The Federal Circuit today issued its opinion in Assoc. for Molecular Pathology, et al. v. U.S. Patent and Trademark Office, et al. (“Myriad”), in which it re-affirmed its prior ruling, despite the Supreme Court’s instruction to revisit that ruling in light of its decision in Mayo Collaborative Services v. Prometheus Laboratories, Inc., ___U.S.___ (March 20, 2012) (“Prometheus”).
MYRIAD BACKGROUND -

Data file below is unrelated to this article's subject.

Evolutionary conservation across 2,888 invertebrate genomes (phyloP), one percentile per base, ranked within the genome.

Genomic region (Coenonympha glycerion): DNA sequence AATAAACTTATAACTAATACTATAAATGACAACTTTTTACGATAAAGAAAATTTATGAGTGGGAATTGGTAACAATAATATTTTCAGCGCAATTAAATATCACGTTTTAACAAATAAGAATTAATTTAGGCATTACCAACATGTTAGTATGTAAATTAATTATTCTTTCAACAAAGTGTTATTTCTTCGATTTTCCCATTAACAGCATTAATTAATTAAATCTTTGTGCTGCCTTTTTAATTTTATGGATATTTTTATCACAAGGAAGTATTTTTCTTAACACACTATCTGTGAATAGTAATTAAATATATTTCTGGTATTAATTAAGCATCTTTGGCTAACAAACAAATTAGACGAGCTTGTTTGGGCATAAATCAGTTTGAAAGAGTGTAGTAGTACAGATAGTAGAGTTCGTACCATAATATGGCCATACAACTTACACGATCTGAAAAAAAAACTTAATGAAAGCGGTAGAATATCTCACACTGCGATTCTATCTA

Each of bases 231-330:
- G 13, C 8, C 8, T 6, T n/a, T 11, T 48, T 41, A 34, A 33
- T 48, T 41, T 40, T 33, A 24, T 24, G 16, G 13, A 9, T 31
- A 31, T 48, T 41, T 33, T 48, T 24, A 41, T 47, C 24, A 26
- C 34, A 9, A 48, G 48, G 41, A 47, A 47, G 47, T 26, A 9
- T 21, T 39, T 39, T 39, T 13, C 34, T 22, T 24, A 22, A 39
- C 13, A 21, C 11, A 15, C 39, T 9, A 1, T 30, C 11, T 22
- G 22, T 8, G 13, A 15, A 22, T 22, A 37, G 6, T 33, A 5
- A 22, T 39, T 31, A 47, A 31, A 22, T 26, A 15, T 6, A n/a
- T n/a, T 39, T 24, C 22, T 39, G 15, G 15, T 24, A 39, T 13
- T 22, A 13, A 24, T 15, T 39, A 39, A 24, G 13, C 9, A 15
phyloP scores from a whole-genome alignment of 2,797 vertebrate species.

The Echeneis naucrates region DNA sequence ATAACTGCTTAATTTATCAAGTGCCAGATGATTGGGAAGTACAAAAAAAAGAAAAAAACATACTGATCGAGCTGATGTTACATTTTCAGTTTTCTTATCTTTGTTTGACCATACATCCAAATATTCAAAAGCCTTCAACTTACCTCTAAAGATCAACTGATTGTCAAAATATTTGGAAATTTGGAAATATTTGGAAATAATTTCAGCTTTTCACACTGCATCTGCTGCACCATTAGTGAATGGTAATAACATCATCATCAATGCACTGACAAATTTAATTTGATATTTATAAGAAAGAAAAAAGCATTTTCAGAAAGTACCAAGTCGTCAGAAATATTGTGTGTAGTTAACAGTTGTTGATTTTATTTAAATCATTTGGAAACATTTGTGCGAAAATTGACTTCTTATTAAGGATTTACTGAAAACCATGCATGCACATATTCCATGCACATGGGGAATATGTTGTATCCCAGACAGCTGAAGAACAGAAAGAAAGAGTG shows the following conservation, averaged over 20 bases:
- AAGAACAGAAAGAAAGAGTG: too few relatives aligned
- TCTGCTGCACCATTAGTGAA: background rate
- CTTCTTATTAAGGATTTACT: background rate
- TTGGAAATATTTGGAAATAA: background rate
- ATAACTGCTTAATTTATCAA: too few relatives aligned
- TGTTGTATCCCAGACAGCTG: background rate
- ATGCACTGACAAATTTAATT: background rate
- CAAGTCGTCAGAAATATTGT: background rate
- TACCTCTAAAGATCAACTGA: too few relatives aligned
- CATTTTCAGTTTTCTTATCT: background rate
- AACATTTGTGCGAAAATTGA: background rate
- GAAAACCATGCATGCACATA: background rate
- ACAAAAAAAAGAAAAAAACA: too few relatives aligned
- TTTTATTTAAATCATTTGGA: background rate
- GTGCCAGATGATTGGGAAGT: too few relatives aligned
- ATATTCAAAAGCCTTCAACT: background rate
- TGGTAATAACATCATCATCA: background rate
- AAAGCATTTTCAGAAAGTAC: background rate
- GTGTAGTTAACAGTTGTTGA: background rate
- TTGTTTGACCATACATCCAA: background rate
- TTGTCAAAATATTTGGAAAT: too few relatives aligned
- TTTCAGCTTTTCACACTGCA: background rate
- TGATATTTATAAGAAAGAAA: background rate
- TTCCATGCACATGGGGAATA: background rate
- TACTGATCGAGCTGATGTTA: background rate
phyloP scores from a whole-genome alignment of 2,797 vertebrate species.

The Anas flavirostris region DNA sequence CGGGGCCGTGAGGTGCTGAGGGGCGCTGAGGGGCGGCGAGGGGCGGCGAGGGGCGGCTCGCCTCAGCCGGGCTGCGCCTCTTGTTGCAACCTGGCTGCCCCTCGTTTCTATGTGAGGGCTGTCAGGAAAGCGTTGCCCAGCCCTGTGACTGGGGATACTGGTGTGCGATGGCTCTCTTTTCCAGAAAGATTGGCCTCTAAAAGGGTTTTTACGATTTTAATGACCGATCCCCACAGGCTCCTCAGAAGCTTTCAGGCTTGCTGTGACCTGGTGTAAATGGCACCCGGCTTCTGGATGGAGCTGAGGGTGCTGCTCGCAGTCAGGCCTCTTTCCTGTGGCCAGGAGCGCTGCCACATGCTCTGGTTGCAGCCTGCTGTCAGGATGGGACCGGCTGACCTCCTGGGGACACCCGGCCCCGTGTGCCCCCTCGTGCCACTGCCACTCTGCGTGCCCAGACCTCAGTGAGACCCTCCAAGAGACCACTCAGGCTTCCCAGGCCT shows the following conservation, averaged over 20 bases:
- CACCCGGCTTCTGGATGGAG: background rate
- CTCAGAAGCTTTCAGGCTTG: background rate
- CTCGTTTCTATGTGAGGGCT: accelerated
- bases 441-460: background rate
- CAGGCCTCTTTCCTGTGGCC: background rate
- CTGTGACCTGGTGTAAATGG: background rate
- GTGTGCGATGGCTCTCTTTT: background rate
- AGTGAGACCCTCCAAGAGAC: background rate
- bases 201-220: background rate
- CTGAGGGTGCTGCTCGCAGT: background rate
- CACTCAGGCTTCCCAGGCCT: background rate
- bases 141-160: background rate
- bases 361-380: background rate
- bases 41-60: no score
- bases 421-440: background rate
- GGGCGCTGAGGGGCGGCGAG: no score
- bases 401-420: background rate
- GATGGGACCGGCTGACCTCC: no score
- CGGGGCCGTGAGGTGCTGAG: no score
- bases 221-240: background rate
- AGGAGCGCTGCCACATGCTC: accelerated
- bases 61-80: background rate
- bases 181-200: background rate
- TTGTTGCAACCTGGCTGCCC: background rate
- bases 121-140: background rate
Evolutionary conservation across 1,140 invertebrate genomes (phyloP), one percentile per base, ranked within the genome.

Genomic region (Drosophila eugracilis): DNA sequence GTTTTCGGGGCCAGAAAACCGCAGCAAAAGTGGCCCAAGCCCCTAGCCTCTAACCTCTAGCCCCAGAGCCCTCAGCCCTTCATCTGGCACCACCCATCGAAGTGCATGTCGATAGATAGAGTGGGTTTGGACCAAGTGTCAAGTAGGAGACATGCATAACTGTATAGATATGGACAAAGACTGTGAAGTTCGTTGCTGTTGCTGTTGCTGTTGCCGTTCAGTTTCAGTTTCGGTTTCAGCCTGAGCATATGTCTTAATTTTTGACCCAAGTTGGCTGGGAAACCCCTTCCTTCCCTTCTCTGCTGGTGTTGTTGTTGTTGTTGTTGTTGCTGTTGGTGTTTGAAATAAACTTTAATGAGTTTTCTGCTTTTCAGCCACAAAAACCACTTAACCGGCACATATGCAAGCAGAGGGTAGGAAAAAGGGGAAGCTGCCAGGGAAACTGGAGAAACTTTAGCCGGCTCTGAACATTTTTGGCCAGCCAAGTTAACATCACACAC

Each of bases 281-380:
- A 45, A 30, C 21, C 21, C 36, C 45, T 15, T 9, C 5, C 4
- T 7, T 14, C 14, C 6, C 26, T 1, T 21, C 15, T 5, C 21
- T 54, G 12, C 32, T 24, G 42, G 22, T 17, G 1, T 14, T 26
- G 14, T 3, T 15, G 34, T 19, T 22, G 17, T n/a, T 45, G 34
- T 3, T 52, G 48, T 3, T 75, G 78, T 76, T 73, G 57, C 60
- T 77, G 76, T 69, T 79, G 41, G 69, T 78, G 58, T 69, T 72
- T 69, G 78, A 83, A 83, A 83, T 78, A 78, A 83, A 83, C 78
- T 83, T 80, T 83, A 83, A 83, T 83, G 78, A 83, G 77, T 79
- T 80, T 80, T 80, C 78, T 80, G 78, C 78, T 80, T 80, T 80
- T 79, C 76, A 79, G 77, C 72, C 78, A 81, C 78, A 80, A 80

At issue in Myriad are both composition claims directed to isolated DNA sequences, specifically the BRCA-1 and BRCA-2 genes, and method claims directed to screening for the presence of mutations in those genes. By some estimates 5-10% of women who develop breast cancer are likely to have a mutation in their BRCA-1 or BRCA-2 genes, and it has been estimated that women with one of these mutations can have an approximately 40-85% lifetime risk of developing breast cancer. These inherited mutations can also be an indicator of an increased risk of ovarian cancer. Genetic tests are available to determine if a person carries one of these mutations. On May 12, 2009, a coalition of groups and individuals brought a declaratory judgment action against the U.S. Patent Office, Myriad Genetics, Inc., and the University of Utah Research Foundation over several U.S. patents with claims directed to the BRCA genes.
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